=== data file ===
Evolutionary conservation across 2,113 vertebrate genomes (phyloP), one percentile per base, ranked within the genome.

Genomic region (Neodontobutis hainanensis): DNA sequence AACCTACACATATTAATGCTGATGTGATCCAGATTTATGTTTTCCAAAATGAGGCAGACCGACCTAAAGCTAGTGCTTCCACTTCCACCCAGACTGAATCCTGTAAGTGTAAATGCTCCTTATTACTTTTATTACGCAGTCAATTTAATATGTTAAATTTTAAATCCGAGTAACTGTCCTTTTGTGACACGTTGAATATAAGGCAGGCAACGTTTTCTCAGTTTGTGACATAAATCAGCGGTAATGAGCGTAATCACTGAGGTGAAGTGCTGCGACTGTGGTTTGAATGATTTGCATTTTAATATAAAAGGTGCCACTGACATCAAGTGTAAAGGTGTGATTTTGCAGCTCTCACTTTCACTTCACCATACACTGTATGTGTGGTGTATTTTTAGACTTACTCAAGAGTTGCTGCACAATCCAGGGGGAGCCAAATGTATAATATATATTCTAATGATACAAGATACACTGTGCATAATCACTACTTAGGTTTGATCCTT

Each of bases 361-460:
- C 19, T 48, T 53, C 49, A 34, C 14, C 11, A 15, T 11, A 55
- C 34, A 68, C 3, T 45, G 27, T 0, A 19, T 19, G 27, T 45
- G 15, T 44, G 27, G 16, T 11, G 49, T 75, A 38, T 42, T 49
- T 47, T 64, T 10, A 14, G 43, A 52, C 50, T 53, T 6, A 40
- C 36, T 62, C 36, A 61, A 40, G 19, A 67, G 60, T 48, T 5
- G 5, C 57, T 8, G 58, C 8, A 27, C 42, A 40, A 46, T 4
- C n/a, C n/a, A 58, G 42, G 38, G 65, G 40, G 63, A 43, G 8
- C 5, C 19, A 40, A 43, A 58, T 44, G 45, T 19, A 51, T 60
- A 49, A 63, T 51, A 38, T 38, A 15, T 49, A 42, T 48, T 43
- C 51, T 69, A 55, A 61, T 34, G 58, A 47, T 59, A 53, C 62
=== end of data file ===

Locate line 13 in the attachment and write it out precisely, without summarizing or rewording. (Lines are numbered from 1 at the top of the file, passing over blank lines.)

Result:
- C 51, T 69, A 55, A 61, T 34, G 58, A 47, T 59, A 53, C 62